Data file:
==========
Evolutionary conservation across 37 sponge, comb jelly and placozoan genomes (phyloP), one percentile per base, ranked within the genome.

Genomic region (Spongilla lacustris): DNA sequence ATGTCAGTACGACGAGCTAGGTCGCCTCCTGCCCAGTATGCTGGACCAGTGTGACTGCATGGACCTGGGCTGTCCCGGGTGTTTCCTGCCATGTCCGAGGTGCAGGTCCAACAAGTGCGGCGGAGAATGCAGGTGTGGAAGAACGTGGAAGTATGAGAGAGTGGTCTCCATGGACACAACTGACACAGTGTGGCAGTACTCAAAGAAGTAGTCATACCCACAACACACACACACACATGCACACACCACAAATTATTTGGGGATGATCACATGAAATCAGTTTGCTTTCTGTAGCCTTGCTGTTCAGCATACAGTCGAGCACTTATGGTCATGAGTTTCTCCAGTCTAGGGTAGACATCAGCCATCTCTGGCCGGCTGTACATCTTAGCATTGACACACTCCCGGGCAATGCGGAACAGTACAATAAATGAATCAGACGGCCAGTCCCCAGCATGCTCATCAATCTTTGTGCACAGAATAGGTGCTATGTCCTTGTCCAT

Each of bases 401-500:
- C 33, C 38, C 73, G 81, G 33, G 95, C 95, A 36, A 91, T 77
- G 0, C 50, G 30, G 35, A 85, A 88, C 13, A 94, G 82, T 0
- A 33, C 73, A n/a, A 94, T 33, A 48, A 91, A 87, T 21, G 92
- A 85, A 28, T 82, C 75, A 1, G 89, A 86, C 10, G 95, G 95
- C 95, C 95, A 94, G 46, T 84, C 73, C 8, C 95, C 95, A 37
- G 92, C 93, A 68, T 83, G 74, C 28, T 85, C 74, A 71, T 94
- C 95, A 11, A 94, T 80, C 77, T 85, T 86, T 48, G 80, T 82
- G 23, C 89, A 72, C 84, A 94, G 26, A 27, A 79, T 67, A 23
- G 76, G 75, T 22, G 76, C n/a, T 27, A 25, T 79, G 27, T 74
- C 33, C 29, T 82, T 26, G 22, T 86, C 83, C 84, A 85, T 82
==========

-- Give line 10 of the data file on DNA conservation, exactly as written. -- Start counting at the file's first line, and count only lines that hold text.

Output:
- C 95, A 11, A 94, T 80, C 77, T 85, T 86, T 48, G 80, T 82